The vote for a seat on the Scotia Village Board of Trustees officially remains undecided, but the trailing candidate isn’t contesting the results.
“Why would I?” asked Jill Dunster-Wesley. “There are still some ballots out, but I think it was fairly done.”
After absentee and affidavit ballots were counted Wednesday, Dunster-Wesley was 30 votes behind Keven Mathes, out of 2,224 votes cast. Mathes’ lead had grown from 21 votes after the Nov. 4 election. The final results were being held up by 38 objections in the Schenectady County Court judge’s race.
Dunster-Wesley, a Republican, said she was glad to see a fellow Republican win a seat on the otherwise all-Democratic board. Dunster-Wesley, a dispatcher for the state Thruway Authority and political newcomer, said she plans to run again in two years.
“I’m glad we got our foot in the door,” she said.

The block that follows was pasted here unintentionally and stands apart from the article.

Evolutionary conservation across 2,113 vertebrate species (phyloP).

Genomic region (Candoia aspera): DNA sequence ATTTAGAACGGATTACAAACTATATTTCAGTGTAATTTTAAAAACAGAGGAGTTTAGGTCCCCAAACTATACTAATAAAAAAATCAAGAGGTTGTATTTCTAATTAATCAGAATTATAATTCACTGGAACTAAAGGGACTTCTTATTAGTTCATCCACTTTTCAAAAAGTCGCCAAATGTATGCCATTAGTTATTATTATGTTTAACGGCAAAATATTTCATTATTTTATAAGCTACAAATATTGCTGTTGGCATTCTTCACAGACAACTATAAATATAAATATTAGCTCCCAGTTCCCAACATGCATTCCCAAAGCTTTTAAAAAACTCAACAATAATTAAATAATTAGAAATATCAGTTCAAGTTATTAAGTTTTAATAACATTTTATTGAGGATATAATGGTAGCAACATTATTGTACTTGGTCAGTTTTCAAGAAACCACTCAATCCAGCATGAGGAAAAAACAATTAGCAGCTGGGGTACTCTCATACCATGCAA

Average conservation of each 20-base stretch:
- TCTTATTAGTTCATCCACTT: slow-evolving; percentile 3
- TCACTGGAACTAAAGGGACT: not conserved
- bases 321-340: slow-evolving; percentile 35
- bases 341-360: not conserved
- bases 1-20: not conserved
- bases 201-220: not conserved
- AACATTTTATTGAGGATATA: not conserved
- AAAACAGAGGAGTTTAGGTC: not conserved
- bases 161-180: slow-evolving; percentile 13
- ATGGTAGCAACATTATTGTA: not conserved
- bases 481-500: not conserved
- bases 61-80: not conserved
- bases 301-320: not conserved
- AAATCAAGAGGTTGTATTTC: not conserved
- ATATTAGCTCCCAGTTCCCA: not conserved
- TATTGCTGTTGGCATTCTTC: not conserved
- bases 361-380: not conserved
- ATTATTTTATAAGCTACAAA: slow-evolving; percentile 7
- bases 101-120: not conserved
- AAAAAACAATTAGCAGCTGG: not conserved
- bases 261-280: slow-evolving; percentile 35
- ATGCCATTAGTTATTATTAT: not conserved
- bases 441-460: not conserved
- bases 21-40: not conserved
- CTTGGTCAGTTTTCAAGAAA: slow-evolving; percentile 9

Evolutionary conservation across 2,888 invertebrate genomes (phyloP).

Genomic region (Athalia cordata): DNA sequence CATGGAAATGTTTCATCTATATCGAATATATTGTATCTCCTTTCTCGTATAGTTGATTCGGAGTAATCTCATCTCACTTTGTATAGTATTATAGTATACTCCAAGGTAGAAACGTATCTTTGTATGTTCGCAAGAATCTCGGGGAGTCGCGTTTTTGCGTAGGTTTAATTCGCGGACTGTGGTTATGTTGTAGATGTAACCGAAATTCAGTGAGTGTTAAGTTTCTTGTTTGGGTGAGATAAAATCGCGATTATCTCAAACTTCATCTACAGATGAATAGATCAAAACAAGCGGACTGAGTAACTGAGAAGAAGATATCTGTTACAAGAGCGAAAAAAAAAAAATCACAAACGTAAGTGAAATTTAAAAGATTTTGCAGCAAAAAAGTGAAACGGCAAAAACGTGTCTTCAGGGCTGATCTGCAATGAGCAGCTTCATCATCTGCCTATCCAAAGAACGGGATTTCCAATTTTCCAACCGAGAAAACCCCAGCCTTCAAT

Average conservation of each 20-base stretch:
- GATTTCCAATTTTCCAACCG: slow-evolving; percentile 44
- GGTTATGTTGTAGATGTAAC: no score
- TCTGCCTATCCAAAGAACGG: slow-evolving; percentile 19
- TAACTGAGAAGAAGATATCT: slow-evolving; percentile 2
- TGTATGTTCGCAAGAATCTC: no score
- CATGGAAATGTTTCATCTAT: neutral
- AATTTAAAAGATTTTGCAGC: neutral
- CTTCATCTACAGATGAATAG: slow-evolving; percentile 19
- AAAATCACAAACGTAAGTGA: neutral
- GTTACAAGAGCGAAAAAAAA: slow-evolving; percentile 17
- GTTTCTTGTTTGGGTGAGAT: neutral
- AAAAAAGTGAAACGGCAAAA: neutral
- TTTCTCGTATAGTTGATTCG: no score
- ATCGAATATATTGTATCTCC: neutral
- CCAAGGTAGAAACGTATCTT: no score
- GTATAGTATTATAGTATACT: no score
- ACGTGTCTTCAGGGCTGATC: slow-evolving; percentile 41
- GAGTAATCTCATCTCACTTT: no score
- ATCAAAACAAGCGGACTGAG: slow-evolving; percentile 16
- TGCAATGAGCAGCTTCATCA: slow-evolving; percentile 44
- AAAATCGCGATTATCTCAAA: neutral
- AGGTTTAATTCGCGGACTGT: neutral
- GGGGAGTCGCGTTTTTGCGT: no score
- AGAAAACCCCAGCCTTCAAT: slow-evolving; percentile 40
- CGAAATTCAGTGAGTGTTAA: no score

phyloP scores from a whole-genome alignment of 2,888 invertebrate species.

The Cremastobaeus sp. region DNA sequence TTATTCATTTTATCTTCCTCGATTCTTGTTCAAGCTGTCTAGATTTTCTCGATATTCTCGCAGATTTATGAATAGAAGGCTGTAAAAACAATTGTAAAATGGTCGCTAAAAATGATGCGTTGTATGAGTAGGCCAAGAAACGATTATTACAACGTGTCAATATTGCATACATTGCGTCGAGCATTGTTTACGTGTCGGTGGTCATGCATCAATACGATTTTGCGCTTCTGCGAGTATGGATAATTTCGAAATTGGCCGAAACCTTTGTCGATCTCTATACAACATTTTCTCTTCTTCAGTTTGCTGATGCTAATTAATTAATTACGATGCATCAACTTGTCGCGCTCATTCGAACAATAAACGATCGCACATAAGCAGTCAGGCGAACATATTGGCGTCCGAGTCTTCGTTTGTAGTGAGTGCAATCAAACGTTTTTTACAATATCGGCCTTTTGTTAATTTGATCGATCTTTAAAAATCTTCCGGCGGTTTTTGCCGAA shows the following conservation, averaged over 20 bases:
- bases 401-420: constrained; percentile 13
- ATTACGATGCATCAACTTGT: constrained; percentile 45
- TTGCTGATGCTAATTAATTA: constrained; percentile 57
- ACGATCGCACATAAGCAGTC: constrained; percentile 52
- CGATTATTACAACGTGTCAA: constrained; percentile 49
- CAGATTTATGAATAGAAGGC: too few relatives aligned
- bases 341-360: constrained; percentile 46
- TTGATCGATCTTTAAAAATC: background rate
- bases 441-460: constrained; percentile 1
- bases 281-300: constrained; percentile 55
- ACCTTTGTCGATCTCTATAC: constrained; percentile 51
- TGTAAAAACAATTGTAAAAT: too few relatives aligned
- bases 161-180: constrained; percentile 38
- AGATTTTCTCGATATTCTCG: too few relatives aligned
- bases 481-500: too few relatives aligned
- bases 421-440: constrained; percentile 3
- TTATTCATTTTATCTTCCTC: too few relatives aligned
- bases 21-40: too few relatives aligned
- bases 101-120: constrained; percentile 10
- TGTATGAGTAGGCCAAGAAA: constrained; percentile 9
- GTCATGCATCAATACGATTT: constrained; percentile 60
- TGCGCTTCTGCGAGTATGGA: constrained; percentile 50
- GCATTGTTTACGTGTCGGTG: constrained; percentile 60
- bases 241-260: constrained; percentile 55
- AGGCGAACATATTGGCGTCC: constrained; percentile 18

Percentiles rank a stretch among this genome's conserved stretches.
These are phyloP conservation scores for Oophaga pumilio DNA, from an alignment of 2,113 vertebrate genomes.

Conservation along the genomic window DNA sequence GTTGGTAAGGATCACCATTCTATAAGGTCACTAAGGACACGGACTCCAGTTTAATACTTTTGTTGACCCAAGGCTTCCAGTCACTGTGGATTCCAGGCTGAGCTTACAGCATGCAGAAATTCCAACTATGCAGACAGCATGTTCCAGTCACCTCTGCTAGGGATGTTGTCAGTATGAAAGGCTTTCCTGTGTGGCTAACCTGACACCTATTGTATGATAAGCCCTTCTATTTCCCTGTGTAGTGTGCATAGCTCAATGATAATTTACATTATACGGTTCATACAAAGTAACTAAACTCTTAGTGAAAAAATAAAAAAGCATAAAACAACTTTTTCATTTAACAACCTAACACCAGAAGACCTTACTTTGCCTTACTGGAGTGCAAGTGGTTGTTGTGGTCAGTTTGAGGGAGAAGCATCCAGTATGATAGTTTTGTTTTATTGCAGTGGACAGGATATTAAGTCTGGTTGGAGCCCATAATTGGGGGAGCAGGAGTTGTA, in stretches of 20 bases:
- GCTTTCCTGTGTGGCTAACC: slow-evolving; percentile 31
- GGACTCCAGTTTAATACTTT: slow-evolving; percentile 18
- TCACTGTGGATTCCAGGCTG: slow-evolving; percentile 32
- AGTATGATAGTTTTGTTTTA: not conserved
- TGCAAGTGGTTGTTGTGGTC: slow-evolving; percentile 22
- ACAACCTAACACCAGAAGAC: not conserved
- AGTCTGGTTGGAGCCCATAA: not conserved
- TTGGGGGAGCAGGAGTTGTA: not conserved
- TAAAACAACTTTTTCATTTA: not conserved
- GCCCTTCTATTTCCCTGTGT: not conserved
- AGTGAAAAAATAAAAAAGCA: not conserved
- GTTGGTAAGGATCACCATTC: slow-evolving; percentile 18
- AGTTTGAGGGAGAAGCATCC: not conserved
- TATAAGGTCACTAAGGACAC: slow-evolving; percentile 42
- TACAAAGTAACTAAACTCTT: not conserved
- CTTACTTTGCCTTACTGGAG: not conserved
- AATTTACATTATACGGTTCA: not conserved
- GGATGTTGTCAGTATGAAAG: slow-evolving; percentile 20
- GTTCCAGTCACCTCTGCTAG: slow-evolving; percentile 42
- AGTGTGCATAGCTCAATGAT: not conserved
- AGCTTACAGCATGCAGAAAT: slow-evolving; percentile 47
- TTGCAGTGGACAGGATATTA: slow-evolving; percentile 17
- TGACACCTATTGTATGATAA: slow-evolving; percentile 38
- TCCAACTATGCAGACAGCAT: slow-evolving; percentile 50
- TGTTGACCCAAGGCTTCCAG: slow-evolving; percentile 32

Democratic Mayor Kris Kastberg said he looks forward to working with Mathes and his employee paperwork is already being completed. He said Mathes, a vice president for KeyBank, brings valuable financial background to the board.
Mathes, 38, was also a student of Kastberg’s when he taught technology at Scotia-Glenville High School, something Mathes had to remind the mayor of when they spoke the day after the election.
“Regardless of political party, we’ve had mixed boards before, and basically it’s just about doing the best thing for the community,” Kastberg said, “so I think he’s going to do a great job.”
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Categories: News, Schenectady County